The first time I m ade the above argument from analogy, I was straightforwardly accused of believing in slavery. I hardly knew what to say, it was such an absurd notion. Denials were of no avail: I simply believed in slavery, or I couldn't possibly have an argument for taxa tion enter my head at all. Well, I can be a stubborn little analytic philosopher, and I don't usually succumb to name-calling tactics, so I just bit the bullet and said, "OK, OK! So I guess I believe in slavery, if that's the way you define it." I expecte d my "opponent" to relax then, my having granted him his premise for the sake of argument. But devil's advocacy, I was to learn the hard way, had no place in orthodox Objectivism. He stalked away from me, muttering "Jesus!" as though I'd just revealed how very corroded my soul was. Since I didn't believe in slavery any more than I lusted after power, I was stunned by this display of moral indignation in the middle of what I thought was a philosophical discussion.

Certainly, I could lie. You would never know. But all I can say is, look into your own heart. Did socialism ever strike you as even moderately plausible, or did you know any good person who did? If so, was the motivation really an evil one? Was the motivation to control people? Was it an expression of hatred of humanity? Was it power lust? I suppose it is a kind of power, to be able to prevent children from dying of starvation or suffering from abuse and neglect, but I fail to see the evil desiring it.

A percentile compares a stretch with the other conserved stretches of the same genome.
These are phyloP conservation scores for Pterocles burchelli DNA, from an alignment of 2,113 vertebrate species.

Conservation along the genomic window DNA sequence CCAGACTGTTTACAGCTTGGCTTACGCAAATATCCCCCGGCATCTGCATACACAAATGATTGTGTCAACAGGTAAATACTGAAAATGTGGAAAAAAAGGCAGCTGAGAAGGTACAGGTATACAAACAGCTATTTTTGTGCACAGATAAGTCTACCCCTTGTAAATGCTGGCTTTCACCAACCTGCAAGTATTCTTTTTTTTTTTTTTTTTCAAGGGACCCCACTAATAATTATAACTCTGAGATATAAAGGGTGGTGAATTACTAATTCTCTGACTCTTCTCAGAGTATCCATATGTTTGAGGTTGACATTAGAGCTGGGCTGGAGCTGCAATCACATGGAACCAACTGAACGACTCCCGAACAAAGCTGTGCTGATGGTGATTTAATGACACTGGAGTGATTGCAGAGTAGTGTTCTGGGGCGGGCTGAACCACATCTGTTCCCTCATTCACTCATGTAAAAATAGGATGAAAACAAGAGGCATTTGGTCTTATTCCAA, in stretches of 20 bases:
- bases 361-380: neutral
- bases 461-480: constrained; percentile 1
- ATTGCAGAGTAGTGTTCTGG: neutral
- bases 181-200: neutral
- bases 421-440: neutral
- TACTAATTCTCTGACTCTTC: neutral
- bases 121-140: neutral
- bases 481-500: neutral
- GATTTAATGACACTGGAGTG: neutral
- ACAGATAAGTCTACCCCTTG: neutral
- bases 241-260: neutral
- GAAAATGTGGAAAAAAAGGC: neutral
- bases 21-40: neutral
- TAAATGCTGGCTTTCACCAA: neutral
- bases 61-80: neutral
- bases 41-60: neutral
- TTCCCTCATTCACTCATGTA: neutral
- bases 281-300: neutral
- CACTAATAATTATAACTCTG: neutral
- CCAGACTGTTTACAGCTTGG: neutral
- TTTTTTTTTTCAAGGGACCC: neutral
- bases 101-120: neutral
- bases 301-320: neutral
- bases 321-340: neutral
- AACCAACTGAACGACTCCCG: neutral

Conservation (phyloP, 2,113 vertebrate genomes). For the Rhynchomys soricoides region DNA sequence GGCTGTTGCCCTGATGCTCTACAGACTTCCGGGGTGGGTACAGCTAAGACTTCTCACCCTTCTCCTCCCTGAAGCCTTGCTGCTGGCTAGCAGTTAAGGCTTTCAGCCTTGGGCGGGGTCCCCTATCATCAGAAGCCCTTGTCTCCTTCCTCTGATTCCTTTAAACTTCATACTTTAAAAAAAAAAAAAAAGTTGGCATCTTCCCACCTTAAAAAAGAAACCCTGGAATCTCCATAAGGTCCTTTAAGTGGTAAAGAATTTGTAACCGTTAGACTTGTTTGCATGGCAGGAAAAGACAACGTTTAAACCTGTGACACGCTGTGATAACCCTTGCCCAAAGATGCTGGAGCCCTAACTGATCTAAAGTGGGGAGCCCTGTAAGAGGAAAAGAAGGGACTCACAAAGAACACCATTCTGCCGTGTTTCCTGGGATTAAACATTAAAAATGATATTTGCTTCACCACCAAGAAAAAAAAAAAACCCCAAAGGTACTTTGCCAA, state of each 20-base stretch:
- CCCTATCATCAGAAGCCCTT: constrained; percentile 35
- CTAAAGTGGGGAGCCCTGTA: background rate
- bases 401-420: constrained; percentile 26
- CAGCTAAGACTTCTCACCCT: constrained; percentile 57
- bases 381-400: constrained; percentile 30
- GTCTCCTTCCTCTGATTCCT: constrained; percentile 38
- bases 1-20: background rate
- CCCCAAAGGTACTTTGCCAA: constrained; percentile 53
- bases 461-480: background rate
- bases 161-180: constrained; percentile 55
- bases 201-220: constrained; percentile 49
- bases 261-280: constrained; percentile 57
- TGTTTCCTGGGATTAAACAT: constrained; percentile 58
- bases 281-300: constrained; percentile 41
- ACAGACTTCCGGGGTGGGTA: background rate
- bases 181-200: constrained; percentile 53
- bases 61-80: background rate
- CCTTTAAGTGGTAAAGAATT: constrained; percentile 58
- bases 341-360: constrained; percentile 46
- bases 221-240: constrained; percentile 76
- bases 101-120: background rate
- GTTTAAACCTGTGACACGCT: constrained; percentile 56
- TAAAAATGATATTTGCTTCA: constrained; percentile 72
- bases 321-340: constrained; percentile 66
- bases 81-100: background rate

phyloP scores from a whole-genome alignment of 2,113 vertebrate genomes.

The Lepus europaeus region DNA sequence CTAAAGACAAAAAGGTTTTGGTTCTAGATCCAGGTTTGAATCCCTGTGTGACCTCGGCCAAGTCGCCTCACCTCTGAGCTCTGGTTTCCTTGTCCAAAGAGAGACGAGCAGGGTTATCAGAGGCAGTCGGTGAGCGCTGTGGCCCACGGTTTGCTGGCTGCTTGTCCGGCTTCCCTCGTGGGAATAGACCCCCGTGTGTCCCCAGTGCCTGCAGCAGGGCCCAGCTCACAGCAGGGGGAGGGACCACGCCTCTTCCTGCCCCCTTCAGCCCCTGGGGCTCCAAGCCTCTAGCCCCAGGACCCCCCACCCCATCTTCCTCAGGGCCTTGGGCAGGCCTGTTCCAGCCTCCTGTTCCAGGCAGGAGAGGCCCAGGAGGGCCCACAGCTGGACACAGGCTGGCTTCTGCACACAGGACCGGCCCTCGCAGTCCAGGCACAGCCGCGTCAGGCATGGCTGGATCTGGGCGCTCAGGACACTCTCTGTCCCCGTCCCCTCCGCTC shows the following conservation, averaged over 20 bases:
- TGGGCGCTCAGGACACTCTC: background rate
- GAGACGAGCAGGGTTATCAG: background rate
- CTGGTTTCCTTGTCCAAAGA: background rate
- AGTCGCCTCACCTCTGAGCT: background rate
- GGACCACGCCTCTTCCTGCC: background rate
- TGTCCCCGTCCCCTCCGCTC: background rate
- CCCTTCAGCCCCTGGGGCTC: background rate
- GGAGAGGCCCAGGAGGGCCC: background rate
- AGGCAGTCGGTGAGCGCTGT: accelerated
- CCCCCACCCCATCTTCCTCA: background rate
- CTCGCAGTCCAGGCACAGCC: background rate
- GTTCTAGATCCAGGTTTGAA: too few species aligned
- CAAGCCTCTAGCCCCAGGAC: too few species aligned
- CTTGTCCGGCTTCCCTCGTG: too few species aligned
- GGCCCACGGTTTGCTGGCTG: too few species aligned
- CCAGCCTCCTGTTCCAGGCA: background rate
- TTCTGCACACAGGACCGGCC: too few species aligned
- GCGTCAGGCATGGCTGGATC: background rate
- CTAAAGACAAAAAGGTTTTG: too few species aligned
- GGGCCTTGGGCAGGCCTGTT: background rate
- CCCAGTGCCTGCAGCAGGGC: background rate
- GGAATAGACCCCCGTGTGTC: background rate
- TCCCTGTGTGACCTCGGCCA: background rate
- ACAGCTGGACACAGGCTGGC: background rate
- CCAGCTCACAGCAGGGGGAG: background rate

I don't say that this is impossible. People have bad motives for ever so many things that are good in consequence or in appearance. But, you know, it just would never have occurred to me, before that discussion, that anyone might believe that taxation was a good thing, because sh e wanted to wield power over someone else or wanted to own slaves.

Metaphors are a neat rhetorical device. "Taxation is slavery" is an elegant slogan. But slogans can only be taken seriously if, when the metaphor is dismantled and analyzed, the t wo concepts really do have the same referents, or at least have something to do with each other. Metaphors can't go proxy for careful thought, though they so often do.
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Apparently, the lady doth protest too much.